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Nothing brings out woo speculation like health issues.

Health books and fad diets are easy sales because everyone wants a short cut and, on the other side, pundits can engage in some causalation and insist they can cure those things you already have.

Diet faddists insist, for example, that no one had heart disease or cancer way back when. It was a reasonable guess. Even with the prevalence of guns you are far less likely do die a violent death than at any time in world history, which means you are more likely to die from something else.

Yet ancient Egyptians had cancer, they had heart disease - nothing modern at all about that.It may be time to stop looking for magical bullets in sugar or high-fructose corn syrup or vegan diets or going gluten-free.
Despite the rarity of celiac disease, a growing number of people in the Western world are adopting a gluten-free lifestyle. In Australia, for example, for every person who's diagnosed with celiac disease, there are 20 others eating gluten-free food. 

Many of the people who pursue a gluten-free diet out of choice believe themselves to be gluten-sensitive.
The Johnstown Flood was such a monumental, yet often forgotten, event that when Bruce Springsteen referenced the song "Night of the Johnstown Flood" in a song on his 1982 "Nebraska" album, fans scrambled to find out what the song was. It didn't exist, but Springsteen felt like it should.

In 1968, David McCullough, soon on his way to two Pulitzer Prizes and a place as America's foremost modern historian, wrote a book about it.

In 1966, Murray Leinster's "The Time Tunnel" left his adventurers unable to convince the Johnstown population of the coming disaster in 1889. The deaths from the flood were at September 11th 2001 Twin Towers levels, yet Alex Berezow at Real Clear Science found it isn't in many history books today at all.
Doggerland, a low-lying landmass in the North Sea, could have been Atlantis just as easily as anything else might have been, and it may have been abandoned after being hit by a 15 foot high tsunami generated by a subsea landslide off the coast of Norway 8,200 years ago.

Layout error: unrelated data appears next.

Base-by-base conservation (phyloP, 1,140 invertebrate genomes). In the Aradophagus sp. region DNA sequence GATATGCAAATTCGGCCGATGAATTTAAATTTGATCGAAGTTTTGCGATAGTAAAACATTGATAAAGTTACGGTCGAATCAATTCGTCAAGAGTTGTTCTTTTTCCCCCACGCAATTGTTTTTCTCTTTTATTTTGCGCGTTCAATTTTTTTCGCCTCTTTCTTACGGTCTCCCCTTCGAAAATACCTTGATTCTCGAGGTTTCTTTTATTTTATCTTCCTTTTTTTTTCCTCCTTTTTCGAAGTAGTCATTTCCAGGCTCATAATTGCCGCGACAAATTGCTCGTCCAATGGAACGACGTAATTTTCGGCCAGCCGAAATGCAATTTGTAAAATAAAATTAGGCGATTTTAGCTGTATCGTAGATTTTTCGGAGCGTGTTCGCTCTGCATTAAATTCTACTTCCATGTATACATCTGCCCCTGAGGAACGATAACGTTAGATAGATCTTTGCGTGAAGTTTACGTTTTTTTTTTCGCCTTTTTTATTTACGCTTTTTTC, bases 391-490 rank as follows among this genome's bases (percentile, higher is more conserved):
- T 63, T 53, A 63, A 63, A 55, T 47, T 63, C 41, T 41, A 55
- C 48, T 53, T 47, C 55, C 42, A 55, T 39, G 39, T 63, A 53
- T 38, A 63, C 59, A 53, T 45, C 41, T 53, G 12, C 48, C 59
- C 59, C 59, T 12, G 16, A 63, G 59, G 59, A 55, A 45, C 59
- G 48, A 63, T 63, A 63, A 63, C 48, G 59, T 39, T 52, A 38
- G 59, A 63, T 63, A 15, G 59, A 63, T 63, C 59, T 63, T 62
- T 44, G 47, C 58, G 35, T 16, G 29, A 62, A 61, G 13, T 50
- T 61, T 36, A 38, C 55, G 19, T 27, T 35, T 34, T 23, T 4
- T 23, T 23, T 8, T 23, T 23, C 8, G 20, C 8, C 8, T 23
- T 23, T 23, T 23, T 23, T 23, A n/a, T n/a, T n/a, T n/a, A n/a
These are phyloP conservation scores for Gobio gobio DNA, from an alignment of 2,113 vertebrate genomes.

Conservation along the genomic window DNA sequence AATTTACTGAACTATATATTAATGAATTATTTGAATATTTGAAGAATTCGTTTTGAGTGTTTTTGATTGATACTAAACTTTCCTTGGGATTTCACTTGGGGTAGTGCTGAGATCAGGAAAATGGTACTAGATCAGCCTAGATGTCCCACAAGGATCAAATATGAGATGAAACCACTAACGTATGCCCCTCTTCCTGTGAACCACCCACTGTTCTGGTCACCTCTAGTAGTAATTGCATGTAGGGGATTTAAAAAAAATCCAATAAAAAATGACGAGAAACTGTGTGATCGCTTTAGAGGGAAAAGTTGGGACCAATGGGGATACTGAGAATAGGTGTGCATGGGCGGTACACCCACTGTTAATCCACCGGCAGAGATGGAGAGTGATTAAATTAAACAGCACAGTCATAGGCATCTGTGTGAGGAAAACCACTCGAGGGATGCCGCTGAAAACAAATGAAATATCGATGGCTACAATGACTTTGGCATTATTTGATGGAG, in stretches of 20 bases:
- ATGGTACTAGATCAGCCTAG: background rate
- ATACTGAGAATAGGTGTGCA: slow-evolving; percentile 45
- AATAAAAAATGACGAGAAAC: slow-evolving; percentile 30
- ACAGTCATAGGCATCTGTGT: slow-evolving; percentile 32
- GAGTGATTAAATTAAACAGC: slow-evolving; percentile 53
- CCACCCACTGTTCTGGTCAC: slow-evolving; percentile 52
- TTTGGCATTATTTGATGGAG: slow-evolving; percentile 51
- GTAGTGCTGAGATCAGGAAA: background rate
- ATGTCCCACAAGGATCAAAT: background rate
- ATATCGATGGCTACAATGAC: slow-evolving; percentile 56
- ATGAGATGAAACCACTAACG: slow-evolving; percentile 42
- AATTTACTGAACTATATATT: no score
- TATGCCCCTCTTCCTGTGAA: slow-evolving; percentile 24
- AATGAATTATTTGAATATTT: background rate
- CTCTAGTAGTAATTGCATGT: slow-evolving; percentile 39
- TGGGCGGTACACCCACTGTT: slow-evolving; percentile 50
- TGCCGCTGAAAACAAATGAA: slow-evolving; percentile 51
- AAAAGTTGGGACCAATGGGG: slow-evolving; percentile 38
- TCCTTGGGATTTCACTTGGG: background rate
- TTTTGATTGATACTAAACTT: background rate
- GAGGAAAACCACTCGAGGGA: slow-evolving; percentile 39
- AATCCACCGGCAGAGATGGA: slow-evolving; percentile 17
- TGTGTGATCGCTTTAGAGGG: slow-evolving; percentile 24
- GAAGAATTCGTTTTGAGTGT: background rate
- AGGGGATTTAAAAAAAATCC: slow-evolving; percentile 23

During the last Ice Age, sea levels were much lower; at its maximum extent Doggerland connected Britain to mainland Europe. It was possible for human hunters to walk from what is now northern Germany across to East Anglia. But from 20,000 years ago, sea levels began to rise, gradually flooding the vast landscape.

You've heard that dollar bills can harbor trace amounts of drugs. If only that were the worst of it.

But those greenbacks in your wallet are also teeming with life. Each dollar bill carries about 3,000 types of bacteria on its surface. Most are harmless. But cash also has DNA from drug-resistant microbes. And your wad of dough may even have a smudge of anthrax and diphtheria.

In other words, your wallet is making you a walking petri dish. And currency may be one way antibiotic-resistant genes move around cities, says biologist Jane Carlton, who's leading the Dirty Money Project at the New York University.
Oh Chipotle, you will a hard time not looking silly when you step into science.

No one is believing your cheese is more ethical than anyone else's cheese.
Is La Cosa Nostra running food safety summits? 'If you don't pay us, you will have an "accident"' messages were sent and the administrators forgot to grease the wheels?

Or a secret conspiracy, poisoning themselves so they would have casus belli to declare war on gastroenteritis?

We may never know but it's certainly funny - an almost 'flying all over the Eastern seaboard for a week to raise Earth Day awareness' the way the head of the EPA did level of hilarity.
Real, fake, real, fake, a little scrap of papyrus written in Coptic has Jesus Christ, who made bachelorhood cool long before George Clooney, referring to “my wife”. That's a big deal.

In 2012, a respected Harvard professor, Karen King, brought the papyrus to worldwide attention.

It is certainly old, and written badly enough that it seems authentic, but that doesn't make it authentic. Lots of texts written outside canon make for all kinds of conclusions. But a lack of lineage is a bad sign in archeology and history.

And other documents also supposedly found along with it have turned out to be forgeries. 
Almost two decades ago, the Sokal affair occurred. A physicist tired of philosophical pseudoscientific gibberish and set out to write a paper of barely comprehensible jargon and get it in a peer-reviewed journal. It dutifully espoused philosophy as superior to science and then used science terminology for legitimacy. It was, in short, the perfect example of what was wrong.

Paul Feyerabend is dead and so is postmodernism, now you can just generate rubbish in an automated postmodernism generator and dispense with being creative, but its techniques are still with us. In psychology, Feyerabend's belief that any crazy thing is possible is being shown true. 
What was the line between being a Buccaneer and a Pirate?

It was fuzzy, but it mostly seemed to involve having a royal charter from some seafaring nation or other, and an agreement not to sack their ships - everyone else was fair game.

But just like modern online video technology was spurred by porn and our efforts to improve online privacy have been spurred by the Obama administration, in order to stay one step ahead of a well-armed navy, swashbucklers had to use the latest advances.